Proposal Summary: I want to use children's literature to compare the representation of blacks in the U.S. and South Africa and explore how the implicit and explicit messages children receive through early exposure to literature affect their self-image. I will use a series of books that showcase black leaders and culture to facilitate dialogues about identity and purpose with black 8-12 year olds in South Africa.
Read more about Adelia's Wallenberg Fellowship here.
2016 - Meredith Starkman, India
School: School of Music, Theater & Dance
Major: BFA Theater Program
Fellowship Project: Artistic activism: exploring the intersection of performance and social justice in Indian urban spaces
Location(s): Mumbai, Kolkata, and Bangalore, India
Proposal Summary: I will travel to India and spend several months in Mumbai, Kolkata, and Bangalore, respectively. The connections I've made with organizations in each city will serve as launching pads for my own individual theatre and dance outreach work. A common thread connects the unique experiences I have included: each one pushes back against the notion that certain people are not worthy or deserving of artistic expression, and capitalizes on the healing, transformative capacity of performance.
Read more about Meredith's Wallenberg Fellowship here.
2015 - Bjørnar Haveland, Lebanon & Kenya
School: Taubman College of Architecture and Urban planning
Fellowship Project: Permanently displaced: Exploring the humanitarian potential of architecture in protracted refugee situations in Lebanon and Kenya
Location(s): Lebanon & Kenya
Proposal Summary: In the proposed project I will travel to two refugee camps that has become permanent settlements. I will stay for ten months in Resheideh in Lebanon, and another two months in Dadaab Kenya. Reshiedieh is one of the world’s oldest refugee camps dating, while Dadaab is the world’s largest. I will study how society adapts to permanent encampment and how architectural expertise can be used in a refugee setting.
Read more about Bjørnar's Wallenberg Fellowship here.
2014 - Lily Bonadonna, Peru
Fellowship Project: The Socio-Cultural Components of Tuberculosis Prevalence among populations in Lima, Peru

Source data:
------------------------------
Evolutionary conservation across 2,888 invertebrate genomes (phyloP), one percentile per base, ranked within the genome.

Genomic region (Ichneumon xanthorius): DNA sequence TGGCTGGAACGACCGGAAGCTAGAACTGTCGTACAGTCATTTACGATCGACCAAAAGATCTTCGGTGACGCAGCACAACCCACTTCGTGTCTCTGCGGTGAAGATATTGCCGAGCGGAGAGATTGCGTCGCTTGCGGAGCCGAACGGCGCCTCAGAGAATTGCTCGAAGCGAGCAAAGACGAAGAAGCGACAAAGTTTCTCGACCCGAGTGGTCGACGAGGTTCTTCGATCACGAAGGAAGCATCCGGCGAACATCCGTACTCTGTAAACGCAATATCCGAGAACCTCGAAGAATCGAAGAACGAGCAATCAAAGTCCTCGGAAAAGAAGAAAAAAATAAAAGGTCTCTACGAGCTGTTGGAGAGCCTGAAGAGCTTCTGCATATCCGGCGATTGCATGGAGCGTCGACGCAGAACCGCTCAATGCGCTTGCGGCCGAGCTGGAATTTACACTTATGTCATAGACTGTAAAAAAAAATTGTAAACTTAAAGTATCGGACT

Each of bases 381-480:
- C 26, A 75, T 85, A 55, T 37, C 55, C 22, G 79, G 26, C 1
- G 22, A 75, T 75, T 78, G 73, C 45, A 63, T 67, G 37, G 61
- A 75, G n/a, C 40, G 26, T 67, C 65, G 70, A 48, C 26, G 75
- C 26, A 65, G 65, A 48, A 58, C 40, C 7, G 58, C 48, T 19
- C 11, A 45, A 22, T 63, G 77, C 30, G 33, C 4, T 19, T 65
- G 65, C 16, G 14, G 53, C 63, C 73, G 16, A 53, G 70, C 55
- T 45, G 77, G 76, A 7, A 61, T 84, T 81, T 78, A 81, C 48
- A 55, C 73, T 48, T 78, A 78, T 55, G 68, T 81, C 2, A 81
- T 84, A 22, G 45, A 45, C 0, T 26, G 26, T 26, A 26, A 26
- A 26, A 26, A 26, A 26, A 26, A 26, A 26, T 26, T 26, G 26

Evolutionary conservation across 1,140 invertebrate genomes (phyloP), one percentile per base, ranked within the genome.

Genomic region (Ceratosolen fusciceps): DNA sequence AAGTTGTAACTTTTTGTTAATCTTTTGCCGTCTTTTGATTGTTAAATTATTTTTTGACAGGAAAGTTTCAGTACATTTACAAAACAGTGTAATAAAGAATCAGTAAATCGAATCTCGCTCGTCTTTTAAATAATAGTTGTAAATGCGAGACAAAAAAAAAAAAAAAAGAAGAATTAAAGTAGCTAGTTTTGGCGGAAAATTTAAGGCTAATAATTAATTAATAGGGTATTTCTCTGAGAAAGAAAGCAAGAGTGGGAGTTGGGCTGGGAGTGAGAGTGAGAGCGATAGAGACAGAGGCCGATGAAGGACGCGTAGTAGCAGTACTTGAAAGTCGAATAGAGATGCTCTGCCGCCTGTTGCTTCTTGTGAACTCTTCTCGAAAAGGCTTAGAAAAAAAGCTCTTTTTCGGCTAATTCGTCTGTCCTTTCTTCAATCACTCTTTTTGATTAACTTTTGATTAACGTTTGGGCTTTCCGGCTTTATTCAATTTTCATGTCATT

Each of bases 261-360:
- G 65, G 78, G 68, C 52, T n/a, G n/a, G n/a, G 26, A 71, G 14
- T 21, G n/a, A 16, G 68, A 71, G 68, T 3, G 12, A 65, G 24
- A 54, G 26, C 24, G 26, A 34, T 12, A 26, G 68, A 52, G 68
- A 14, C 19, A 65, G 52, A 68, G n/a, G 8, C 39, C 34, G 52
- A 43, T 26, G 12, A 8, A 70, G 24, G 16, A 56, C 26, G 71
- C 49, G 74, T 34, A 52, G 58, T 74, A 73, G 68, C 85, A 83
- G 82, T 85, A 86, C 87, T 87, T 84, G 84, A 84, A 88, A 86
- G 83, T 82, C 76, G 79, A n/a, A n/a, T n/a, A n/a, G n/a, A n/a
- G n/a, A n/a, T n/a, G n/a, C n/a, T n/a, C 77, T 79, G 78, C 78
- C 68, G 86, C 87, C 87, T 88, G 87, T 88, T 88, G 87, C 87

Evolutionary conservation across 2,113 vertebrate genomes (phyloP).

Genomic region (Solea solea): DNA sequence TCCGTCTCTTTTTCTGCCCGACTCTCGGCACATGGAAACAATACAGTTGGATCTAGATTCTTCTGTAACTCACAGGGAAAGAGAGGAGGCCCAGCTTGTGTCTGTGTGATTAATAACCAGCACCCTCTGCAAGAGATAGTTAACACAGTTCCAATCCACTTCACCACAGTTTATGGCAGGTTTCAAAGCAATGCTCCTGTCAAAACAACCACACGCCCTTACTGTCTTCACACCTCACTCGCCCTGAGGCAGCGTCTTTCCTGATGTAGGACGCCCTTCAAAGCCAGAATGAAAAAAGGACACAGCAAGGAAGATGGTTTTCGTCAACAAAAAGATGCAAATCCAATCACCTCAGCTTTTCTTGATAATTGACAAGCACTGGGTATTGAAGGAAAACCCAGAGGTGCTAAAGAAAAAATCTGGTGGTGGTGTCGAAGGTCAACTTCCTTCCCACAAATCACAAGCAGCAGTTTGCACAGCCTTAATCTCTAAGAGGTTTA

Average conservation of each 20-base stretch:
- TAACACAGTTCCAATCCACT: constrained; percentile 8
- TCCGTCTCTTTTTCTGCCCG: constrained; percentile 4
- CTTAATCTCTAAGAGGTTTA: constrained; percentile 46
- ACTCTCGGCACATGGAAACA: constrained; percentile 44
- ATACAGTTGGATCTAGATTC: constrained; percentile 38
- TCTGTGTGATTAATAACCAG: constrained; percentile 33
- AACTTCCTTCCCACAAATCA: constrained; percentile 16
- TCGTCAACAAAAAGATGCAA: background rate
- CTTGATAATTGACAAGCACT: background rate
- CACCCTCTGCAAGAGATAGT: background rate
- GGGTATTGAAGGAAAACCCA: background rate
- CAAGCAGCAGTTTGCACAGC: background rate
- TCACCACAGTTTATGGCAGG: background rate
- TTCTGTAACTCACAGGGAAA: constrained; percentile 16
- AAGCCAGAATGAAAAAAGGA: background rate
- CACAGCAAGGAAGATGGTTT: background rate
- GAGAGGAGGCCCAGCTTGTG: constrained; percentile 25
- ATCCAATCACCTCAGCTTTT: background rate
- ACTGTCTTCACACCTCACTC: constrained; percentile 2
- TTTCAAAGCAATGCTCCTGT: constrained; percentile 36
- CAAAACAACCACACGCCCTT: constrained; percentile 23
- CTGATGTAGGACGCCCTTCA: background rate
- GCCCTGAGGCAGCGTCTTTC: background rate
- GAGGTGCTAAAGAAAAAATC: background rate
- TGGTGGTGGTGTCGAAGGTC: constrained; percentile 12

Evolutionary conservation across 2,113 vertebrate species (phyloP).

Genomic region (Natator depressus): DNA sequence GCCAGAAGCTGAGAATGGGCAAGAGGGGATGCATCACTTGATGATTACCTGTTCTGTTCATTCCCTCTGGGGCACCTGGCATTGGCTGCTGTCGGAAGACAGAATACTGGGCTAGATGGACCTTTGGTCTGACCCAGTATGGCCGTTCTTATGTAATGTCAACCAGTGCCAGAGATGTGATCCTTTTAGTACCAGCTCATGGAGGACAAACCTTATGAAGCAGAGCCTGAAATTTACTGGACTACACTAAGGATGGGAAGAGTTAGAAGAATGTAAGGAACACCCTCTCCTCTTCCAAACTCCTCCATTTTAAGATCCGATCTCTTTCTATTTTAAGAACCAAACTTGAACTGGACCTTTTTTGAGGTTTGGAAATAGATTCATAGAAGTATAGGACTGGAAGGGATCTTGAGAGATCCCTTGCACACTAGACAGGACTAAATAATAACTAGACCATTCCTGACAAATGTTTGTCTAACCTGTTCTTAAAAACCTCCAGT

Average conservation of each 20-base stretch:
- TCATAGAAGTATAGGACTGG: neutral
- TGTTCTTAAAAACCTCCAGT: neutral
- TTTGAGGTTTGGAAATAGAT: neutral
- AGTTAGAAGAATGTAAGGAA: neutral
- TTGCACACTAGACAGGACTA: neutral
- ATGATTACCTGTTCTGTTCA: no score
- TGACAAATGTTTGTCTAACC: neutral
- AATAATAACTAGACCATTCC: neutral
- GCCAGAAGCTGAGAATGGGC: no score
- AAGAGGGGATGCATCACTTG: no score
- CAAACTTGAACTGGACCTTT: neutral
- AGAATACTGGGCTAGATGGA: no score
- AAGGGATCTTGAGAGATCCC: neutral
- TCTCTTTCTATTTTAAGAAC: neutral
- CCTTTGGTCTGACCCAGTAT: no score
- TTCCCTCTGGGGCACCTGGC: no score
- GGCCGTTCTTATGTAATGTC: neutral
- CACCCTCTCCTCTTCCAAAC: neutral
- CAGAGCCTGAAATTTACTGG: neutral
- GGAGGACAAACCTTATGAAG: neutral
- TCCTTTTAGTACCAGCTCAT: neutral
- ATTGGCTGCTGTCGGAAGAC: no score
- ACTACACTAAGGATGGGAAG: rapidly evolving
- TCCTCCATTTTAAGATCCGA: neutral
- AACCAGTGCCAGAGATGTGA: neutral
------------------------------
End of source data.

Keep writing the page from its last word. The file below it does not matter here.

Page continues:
Location(s): Lima, Peru
Proposal Summary: This project will focus on addressing the social determinants of tuberculosis prevalence in Lima, Perú and surrounding areas. Although it is a preventable disease, tuberculosis continues to spread in dense, urban centers among low socioeconomic status individuals. Through ethnographic research methods employing a participant-observer approach, community engagement projects, and collaboration with the Instituto Nacional de Salud, I will write both a critical anthropological analysis of tuberculosis and creative non-fiction accounts of the people and environments I encounter.
Read more about Lily's Wallenberg Fellowship here.
2013 - Zachary Petroni, Kenya
School: Ford School of Publich Policy
Major: Public Policy
Fellowship Project: Top-Down or Bottom-Up: A Comparative Analysis of Conservation Governance and Conservation Outcomes for Local Peoples/Areas
Proposal Summary: The proposed project is designed to explore the ways in which different approaches to conservation governance in Kenya influence conservation outcomes for local people. It includes a comparative analysis of gonverance across five distinct conservation landscapes, relying upon quantitative and qualitative data to measure the consequences of each conservation method on local people.
Read more about Zachary's Wallenberg Fellowship here.